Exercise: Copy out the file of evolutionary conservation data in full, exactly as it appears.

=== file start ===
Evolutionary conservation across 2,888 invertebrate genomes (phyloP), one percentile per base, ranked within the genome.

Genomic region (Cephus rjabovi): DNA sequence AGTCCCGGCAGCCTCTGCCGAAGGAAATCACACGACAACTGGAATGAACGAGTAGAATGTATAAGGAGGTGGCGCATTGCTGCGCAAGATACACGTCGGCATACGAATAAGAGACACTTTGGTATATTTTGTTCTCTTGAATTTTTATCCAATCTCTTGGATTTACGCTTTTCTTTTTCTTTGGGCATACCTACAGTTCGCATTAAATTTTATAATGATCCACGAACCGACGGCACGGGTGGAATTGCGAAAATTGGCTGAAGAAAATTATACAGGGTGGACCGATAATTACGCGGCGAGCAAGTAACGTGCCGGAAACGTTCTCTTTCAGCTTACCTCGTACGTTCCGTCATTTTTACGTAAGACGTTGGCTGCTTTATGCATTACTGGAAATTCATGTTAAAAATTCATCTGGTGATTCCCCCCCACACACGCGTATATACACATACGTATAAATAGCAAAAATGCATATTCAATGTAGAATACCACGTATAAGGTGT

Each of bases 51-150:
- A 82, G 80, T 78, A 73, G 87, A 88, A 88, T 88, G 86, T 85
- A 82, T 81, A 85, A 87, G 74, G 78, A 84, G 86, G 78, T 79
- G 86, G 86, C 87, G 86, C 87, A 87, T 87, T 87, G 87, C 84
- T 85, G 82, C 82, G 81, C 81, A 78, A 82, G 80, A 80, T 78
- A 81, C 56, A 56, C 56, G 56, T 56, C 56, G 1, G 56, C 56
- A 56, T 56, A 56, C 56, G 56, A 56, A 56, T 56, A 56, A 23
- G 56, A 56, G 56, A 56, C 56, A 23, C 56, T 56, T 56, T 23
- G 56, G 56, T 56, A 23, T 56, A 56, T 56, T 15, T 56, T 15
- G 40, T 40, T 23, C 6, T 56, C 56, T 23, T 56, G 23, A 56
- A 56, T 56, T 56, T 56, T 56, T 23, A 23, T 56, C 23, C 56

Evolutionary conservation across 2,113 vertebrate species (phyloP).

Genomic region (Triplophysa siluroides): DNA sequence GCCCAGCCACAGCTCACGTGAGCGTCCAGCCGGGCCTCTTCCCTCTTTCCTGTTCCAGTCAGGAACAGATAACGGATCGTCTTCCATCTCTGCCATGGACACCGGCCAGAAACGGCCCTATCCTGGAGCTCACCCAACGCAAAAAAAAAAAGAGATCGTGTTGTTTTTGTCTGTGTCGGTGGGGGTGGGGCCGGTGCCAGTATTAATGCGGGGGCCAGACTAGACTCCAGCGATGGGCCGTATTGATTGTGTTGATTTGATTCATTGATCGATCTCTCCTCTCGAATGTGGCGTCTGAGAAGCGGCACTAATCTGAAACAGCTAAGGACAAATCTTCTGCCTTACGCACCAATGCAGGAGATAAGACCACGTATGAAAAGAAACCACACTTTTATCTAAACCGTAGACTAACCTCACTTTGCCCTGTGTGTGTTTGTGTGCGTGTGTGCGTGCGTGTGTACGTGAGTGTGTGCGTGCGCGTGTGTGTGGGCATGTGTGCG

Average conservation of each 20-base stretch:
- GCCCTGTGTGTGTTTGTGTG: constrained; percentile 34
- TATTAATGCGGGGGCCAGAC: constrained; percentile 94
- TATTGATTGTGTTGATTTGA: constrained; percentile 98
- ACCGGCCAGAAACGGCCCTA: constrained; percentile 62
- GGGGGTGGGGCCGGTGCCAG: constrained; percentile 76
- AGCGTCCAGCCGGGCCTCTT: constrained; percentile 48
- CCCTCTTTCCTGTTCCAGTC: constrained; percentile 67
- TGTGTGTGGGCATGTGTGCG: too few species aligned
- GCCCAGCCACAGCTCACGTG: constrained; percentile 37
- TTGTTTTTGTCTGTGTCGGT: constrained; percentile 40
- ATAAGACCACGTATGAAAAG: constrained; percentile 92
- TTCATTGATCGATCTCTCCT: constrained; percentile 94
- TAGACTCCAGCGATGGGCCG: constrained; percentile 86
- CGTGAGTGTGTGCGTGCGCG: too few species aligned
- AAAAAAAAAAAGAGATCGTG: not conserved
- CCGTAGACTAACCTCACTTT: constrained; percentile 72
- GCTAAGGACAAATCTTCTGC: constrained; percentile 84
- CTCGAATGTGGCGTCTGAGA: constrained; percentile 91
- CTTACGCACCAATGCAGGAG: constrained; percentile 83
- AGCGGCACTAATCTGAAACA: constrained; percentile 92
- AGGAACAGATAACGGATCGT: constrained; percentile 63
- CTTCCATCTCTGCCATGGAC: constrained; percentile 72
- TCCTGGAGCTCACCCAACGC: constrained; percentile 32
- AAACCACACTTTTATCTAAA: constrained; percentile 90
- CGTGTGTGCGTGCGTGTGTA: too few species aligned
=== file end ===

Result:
Evolutionary conservation across 2,888 invertebrate genomes (phyloP), one percentile per base, ranked within the genome.

Genomic region (Cephus rjabovi): DNA sequence AGTCCCGGCAGCCTCTGCCGAAGGAAATCACACGACAACTGGAATGAACGAGTAGAATGTATAAGGAGGTGGCGCATTGCTGCGCAAGATACACGTCGGCATACGAATAAGAGACACTTTGGTATATTTTGTTCTCTTGAATTTTTATCCAATCTCTTGGATTTACGCTTTTCTTTTTCTTTGGGCATACCTACAGTTCGCATTAAATTTTATAATGATCCACGAACCGACGGCACGGGTGGAATTGCGAAAATTGGCTGAAGAAAATTATACAGGGTGGACCGATAATTACGCGGCGAGCAAGTAACGTGCCGGAAACGTTCTCTTTCAGCTTACCTCGTACGTTCCGTCATTTTTACGTAAGACGTTGGCTGCTTTATGCATTACTGGAAATTCATGTTAAAAATTCATCTGGTGATTCCCCCCCACACACGCGTATATACACATACGTATAAATAGCAAAAATGCATATTCAATGTAGAATACCACGTATAAGGTGT

Each of bases 51-150:
- A 82, G 80, T 78, A 73, G 87, A 88, A 88, T 88, G 86, T 85
- A 82, T 81, A 85, A 87, G 74, G 78, A 84, G 86, G 78, T 79
- G 86, G 86, C 87, G 86, C 87, A 87, T 87, T 87, G 87, C 84
- T 85, G 82, C 82, G 81, C 81, A 78, A 82, G 80, A 80, T 78
- A 81, C 56, A 56, C 56, G 56, T 56, C 56, G 1, G 56, C 56
- A 56, T 56, A 56, C 56, G 56, A 56, A 56, T 56, A 56, A 23
- G 56, A 56, G 56, A 56, C 56, A 23, C 56, T 56, T 56, T 23
- G 56, G 56, T 56, A 23, T 56, A 56, T 56, T 15, T 56, T 15
- G 40, T 40, T 23, C 6, T 56, C 56, T 23, T 56, G 23, A 56
- A 56, T 56, T 56, T 56, T 56, T 23, A 23, T 56, C 23, C 56

Evolutionary conservation across 2,113 vertebrate species (phyloP).

Genomic region (Triplophysa siluroides): DNA sequence GCCCAGCCACAGCTCACGTGAGCGTCCAGCCGGGCCTCTTCCCTCTTTCCTGTTCCAGTCAGGAACAGATAACGGATCGTCTTCCATCTCTGCCATGGACACCGGCCAGAAACGGCCCTATCCTGGAGCTCACCCAACGCAAAAAAAAAAAGAGATCGTGTTGTTTTTGTCTGTGTCGGTGGGGGTGGGGCCGGTGCCAGTATTAATGCGGGGGCCAGACTAGACTCCAGCGATGGGCCGTATTGATTGTGTTGATTTGATTCATTGATCGATCTCTCCTCTCGAATGTGGCGTCTGAGAAGCGGCACTAATCTGAAACAGCTAAGGACAAATCTTCTGCCTTACGCACCAATGCAGGAGATAAGACCACGTATGAAAAGAAACCACACTTTTATCTAAACCGTAGACTAACCTCACTTTGCCCTGTGTGTGTTTGTGTGCGTGTGTGCGTGCGTGTGTACGTGAGTGTGTGCGTGCGCGTGTGTGTGGGCATGTGTGCG

Average conservation of each 20-base stretch:
- GCCCTGTGTGTGTTTGTGTG: constrained; percentile 34
- TATTAATGCGGGGGCCAGAC: constrained; percentile 94
- TATTGATTGTGTTGATTTGA: constrained; percentile 98
- ACCGGCCAGAAACGGCCCTA: constrained; percentile 62
- GGGGGTGGGGCCGGTGCCAG: constrained; percentile 76
- AGCGTCCAGCCGGGCCTCTT: constrained; percentile 48
- CCCTCTTTCCTGTTCCAGTC: constrained; percentile 67
- TGTGTGTGGGCATGTGTGCG: too few species aligned
- GCCCAGCCACAGCTCACGTG: constrained; percentile 37
- TTGTTTTTGTCTGTGTCGGT: constrained; percentile 40
- ATAAGACCACGTATGAAAAG: constrained; percentile 92
- TTCATTGATCGATCTCTCCT: constrained; percentile 94
- TAGACTCCAGCGATGGGCCG: constrained; percentile 86
- CGTGAGTGTGTGCGTGCGCG: too few species aligned
- AAAAAAAAAAAGAGATCGTG: not conserved
- CCGTAGACTAACCTCACTTT: constrained; percentile 72
- GCTAAGGACAAATCTTCTGC: constrained; percentile 84
- CTCGAATGTGGCGTCTGAGA: constrained; percentile 91
- CTTACGCACCAATGCAGGAG: constrained; percentile 83
- AGCGGCACTAATCTGAAACA: constrained; percentile 92
- AGGAACAGATAACGGATCGT: constrained; percentile 63
- CTTCCATCTCTGCCATGGAC: constrained; percentile 72
- TCCTGGAGCTCACCCAACGC: constrained; percentile 32
- AAACCACACTTTTATCTAAA: constrained; percentile 90
- CGTGTGTGCGTGCGTGTGTA: too few species aligned